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All’s well as lockdown ends?

While most of us will recover our mental health after living in lockdown, for some it will be harder to bounce back.

That’s the finding of a new report from Australia’s Mental Health Think Tank, which ties together multiple sources of knowledge to present an overview of the mental health impacts of COVID-19 and resultant policy measures.

With the support of the BHP Foundation, the Think Tank was established in 2020 to stimulate bold thinking around a national response to mental health. It exists to empower Australians, create a better mental health system, embrace hope and build on strengths.

The report looked at more than 100 Australian studies, in addition to policy documents, community reports and first-hand accounts from more than 2,000 Australians to find out who experienced poor mental health during the COVID-19 pandemic and why.

What the Think Tank found was that the pandemic brought increased financial stress and reduced social support, which ‘pressurised’ personal triggers for poor mental health, more so than fear of infection. The report identified that the impact of the pandemic on mental health has been disproportionately experienced by certain members of Australian society, including but not limited to young people; females; people living with a disability or existing mental health issue; culturally and linguistically diverse people; Aboriginal and Torres Strait Islander peoples; and people on low incomes.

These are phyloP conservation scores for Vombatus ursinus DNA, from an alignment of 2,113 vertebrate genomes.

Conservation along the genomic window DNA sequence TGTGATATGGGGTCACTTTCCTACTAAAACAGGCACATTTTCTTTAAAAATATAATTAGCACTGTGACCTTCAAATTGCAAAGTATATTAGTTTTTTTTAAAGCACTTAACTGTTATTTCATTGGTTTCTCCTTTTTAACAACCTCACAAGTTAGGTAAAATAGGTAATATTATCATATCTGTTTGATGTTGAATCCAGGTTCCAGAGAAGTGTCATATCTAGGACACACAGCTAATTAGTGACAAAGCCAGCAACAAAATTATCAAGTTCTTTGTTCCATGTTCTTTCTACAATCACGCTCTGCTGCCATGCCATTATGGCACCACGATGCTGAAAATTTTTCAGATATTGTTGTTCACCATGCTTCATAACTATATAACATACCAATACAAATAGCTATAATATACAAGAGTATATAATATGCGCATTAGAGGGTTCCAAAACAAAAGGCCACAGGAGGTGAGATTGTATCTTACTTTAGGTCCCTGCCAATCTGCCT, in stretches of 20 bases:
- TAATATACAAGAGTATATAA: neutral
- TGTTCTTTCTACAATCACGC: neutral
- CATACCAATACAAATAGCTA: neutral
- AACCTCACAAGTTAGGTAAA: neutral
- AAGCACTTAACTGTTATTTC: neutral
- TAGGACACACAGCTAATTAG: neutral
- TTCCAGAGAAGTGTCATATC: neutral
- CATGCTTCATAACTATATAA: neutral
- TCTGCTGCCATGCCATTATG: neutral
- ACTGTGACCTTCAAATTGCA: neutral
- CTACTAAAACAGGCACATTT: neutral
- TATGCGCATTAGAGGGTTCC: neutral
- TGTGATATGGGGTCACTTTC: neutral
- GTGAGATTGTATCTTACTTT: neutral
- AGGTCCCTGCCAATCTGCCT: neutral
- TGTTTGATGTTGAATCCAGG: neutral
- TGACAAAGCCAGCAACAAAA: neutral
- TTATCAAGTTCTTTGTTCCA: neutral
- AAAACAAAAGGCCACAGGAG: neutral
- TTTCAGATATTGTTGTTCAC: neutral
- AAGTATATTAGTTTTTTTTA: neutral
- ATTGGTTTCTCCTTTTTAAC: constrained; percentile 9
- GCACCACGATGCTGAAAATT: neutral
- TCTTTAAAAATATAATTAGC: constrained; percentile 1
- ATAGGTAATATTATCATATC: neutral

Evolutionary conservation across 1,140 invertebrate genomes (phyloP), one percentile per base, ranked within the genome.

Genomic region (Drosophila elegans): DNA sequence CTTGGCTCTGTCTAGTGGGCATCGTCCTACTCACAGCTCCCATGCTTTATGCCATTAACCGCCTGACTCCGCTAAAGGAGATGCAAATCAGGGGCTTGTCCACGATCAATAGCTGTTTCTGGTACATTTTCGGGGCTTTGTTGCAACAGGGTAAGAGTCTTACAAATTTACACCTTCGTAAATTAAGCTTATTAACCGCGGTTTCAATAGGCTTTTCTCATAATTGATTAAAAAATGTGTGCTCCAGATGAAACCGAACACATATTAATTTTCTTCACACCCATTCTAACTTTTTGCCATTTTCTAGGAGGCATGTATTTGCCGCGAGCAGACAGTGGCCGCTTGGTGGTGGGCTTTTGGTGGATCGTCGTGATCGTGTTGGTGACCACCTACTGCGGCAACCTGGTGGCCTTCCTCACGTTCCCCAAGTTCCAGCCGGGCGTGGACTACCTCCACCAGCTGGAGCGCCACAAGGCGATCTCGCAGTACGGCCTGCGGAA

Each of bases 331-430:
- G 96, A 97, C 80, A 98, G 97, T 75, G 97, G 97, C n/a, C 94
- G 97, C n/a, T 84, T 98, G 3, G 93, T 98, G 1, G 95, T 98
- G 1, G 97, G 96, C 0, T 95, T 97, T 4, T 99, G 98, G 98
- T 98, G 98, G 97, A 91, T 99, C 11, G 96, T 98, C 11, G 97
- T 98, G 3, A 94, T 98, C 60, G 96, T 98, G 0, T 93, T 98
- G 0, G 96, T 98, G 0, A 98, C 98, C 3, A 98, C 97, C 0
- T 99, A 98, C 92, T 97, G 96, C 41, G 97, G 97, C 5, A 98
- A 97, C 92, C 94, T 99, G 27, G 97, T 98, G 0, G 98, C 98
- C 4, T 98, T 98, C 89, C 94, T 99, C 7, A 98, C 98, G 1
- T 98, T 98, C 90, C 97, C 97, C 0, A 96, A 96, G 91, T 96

The pandemic magnified existing mental health inequalities by disrupting the ability to maintain social roles and relationships that provided a meaningful life structure before COVID.

As to what can be done about it as we transition to living with COVID? The Think Tank found that in addition to improved access to quality mental health care, policy changes ae essential to ensure that all Australians have enough income to thrive and have opportunities to reconnect with meaningful work, education and community.

Access the report here to find out more.

Over the coming months, Australia’s Mental Health Think Tank will release research and recommendations for reform in response to each of the key lessons outlined in the report. As the Think Tank prepares those recommendations, the team warmly welcomes contributions from the broader community.

Australia’s Mental Health Think Tank is an independent group of world-leading researchers, leaders in Aboriginal and Torres Strait Islander health, clinicians, people with lived and living experience of mental ill-health, business leaders, carers and policy experts. It is chaired by Professor Maree Teesson AC from the Matilda Centre for Research in Mental Health and Substance Use at the University of Sydney. You can follow the Think Tank on Twitter or sign up to the mailing list via mentalhealththinktank.org.au.